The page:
Democratic leaders point to those deals as three main accomplishments: billions of new dollars for road and bridge repair, an extension of the state’s climate change program -- cap-and-trade -- and a package of measures to address the state’s housing affordability crisis.
“I think it could by any objective measure be viewed as one of the most accomplished legislative sessions, if not perhaps the most accomplished legislative sessions in the history of California,” says Democratic Senate leader Kevin de León.
“Well, I’ve been through a lot of ‘most productive sessions ever.’ I could say this might be one of them,’” says Senator Jim Nielsen, the Republican vice-chair of the budget committee. “But I would say not in a ‘productive, good for the people of California’ way. Breath-taking tax increases this year, that are really going to hurt the middle-class, in fact everybody in California.”
All of the big deals could raise costs -— the housing package includes a new real estate transaction fee, fuel costs could rise as businesses comply with cap-and-trade, and the transportation bill increases the gas tax and vehicle fees.
“It’s been more than two-and-a-half decades since we dealt with the issue of infrastructure, rebuilding for California,” says De León. “Because we’ve had past legislative bodies as well as governors who have kicked that can down the pothole-ridden road.”
“With respect to housing it’s the same thing,” says Democratic Assembly Speaker Anthony Rendon. “More Californians are paying more of their monthly income on their rents or their mortgages. The idea is to provide more housing with the hope that housing prices will go down.”
Democratic lawmakers also embraced a new, prominent role as a foil to the Trump administration.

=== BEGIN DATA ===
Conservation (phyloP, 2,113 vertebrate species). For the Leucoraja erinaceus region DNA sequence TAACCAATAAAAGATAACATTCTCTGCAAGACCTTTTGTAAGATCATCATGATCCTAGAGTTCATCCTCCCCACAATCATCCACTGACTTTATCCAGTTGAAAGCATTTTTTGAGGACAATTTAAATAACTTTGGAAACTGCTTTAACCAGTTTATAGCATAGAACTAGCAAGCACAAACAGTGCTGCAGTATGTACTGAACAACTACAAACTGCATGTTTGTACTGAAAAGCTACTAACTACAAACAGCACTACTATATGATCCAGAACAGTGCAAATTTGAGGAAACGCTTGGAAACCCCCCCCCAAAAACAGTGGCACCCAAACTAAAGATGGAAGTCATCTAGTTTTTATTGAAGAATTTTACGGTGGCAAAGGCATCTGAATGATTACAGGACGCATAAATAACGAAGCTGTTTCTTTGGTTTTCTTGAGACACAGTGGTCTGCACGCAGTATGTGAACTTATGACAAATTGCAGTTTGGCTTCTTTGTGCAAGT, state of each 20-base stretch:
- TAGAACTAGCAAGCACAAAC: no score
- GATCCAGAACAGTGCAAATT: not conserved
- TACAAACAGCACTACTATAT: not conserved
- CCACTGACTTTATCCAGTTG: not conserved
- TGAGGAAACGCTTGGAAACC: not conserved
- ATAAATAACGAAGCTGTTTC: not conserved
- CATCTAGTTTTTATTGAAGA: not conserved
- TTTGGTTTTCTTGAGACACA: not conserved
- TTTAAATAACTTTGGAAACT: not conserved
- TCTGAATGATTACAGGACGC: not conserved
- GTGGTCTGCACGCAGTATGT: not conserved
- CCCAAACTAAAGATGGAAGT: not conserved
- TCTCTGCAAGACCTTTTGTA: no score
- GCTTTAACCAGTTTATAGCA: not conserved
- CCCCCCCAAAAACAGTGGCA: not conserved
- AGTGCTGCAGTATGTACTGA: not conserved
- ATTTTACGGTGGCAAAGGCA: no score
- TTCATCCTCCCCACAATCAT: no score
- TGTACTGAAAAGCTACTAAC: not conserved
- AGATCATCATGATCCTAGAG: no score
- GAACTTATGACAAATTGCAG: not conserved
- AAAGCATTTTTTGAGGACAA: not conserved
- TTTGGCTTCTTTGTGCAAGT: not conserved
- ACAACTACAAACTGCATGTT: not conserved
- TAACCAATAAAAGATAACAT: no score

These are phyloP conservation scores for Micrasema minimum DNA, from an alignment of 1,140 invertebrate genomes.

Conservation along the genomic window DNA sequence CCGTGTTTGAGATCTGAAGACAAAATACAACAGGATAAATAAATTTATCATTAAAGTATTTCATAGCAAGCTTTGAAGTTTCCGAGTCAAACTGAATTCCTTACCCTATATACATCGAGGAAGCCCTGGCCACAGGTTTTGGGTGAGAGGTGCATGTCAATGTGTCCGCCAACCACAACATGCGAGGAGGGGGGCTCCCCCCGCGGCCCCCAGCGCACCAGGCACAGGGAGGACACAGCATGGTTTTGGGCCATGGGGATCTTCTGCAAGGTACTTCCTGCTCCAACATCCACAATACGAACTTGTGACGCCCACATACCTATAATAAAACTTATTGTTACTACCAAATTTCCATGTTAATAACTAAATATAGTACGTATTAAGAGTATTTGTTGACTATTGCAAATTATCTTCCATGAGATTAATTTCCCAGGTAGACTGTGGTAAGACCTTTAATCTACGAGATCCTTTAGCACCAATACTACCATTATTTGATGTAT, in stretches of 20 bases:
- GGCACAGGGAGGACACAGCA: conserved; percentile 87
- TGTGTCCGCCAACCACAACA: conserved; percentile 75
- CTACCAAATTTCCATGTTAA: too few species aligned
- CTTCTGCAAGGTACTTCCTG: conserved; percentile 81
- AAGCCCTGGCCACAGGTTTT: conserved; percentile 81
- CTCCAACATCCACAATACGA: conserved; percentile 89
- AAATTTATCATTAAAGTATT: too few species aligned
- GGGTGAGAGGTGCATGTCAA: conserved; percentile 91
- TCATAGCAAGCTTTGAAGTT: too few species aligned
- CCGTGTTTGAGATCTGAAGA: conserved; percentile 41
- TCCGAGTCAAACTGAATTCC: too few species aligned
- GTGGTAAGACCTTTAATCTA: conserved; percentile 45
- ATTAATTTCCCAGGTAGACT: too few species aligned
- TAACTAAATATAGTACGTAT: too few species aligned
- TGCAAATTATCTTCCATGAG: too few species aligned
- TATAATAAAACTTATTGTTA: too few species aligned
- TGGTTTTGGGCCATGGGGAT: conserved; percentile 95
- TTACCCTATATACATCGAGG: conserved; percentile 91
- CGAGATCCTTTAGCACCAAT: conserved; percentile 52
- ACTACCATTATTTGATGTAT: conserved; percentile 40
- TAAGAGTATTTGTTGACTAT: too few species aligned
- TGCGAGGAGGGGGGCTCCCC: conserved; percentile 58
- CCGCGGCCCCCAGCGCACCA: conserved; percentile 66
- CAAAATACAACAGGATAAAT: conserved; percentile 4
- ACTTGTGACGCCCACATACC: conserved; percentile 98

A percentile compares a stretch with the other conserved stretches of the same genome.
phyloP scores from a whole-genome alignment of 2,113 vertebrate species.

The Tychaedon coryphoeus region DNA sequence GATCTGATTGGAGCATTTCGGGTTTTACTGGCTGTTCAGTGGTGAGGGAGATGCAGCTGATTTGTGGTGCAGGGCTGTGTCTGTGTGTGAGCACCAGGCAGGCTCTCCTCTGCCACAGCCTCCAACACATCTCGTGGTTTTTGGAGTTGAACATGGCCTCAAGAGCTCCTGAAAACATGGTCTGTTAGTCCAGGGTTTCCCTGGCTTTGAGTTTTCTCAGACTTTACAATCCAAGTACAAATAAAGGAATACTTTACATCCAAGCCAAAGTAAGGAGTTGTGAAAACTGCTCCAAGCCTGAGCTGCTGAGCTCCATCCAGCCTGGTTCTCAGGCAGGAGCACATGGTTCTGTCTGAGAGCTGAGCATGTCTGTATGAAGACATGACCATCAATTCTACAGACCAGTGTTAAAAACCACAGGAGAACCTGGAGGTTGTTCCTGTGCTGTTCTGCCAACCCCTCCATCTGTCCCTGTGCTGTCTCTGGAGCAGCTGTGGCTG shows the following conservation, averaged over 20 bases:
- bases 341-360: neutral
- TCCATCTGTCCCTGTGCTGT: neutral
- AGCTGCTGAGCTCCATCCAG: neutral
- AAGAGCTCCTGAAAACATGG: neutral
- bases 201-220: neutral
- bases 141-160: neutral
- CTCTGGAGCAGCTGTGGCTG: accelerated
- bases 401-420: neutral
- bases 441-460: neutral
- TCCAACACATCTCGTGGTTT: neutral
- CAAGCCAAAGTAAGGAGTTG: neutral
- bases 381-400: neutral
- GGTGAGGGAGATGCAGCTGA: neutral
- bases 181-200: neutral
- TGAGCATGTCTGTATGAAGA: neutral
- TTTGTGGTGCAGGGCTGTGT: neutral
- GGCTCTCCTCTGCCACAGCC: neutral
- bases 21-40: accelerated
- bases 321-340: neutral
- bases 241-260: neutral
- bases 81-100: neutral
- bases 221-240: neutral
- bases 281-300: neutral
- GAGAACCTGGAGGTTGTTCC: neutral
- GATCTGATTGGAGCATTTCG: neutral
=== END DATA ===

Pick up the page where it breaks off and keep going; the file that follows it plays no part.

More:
“There was more and more desire on the part of our caucus to create a real contrast between what was happening in Washington, and what was happening here,” Rendon says. “Trump talks about infrastructure, we did something.”
Rendon and De León announced legislation designed to protect immigrants in the country unlawfully.
“We took a position very early on that Donald Trump was a clear and present danger to California,” De León says. “A threat to our economic prosperity, to our values, and to our people, and that we as a state—the 6th largest economy in the world—would do everything in our power to resist.”
Democrats nominated Congressman Xavier Becerra as state attorney general with the promise that he would push back against the Trump administration. And Friday night they passed a new law extending “sanctuary city” protections across the state.
“It’s so incredible to me to have heads of agencies of state government, and legislators, advocating the violation of federal law, reinventing federal law on their own,” says Nielsen.
Democrats were bolstered throughout the year by new, two-thirds supermajorities they won in the last election -— meaning technically they could pass new taxes, fees, or bonds along party -- lines, although that rarely happened.
“Two-thirds was helpful in terms of negotiation. You know, you always want to negotiate from a position of strength, but it also becomes a math problem, too,” Rendon says.
Republicans still have leverage, particularly moderate lawmakers who made deals on these key votes. But the party’s ability to pass legislation is certainly diminished.
“We’ve learned that we’ll only accomplish so much in the Legislature, we need to get the word out to the citizens,” says Nielsen.
Nielsen says that’s worked in a big way, with a new rule requiring that bills be public and not amended for 72 hours before lawmakers vote for them.
“The biggest accomplishment this year was not thanks to the Legislature, it’s thanks to the people of California with Prop 54 and the 72-hour waiting. That’s the biggest accomplishment,” Nielsen says.
Now it’s Governor Jerry Brown’s turn to act. He’ll have a month to sign or veto the hundreds of measures on his desk from the Legislature’s busy end to the year.
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